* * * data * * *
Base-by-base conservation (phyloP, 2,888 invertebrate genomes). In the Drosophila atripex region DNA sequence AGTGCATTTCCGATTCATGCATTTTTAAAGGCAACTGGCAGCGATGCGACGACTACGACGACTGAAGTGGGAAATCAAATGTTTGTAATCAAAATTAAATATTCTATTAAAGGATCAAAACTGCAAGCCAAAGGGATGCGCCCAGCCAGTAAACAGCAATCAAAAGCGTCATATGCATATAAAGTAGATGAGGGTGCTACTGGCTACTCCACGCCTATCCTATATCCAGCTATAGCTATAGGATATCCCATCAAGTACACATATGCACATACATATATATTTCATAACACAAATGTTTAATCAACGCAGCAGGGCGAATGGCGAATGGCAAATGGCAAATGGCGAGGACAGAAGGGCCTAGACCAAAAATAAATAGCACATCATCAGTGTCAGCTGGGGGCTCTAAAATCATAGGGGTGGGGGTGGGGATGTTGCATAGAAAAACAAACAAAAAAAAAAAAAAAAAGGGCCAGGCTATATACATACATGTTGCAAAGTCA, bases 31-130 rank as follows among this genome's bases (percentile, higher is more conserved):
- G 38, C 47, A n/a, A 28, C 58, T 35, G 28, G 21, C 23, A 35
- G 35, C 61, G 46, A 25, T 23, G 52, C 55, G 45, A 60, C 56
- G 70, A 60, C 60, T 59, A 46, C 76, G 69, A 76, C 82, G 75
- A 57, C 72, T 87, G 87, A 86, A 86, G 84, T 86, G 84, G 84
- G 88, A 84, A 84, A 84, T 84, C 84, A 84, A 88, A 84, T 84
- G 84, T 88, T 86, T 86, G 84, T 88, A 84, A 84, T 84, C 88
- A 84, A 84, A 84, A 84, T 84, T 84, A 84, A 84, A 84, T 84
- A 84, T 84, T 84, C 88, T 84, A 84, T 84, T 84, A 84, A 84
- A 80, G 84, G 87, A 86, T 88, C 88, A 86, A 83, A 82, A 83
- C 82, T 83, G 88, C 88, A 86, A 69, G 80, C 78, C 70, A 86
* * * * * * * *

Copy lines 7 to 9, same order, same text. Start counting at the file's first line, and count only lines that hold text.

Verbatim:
- G 84, T 88, T 86, T 86, G 84, T 88, A 84, A 84, T 84, C 88
- A 84, A 84, A 84, A 84, T 84, T 84, A 84, A 84, A 84, T 84
- A 84, T 84, T 84, C 88, T 84, A 84, T 84, T 84, A 84, A 84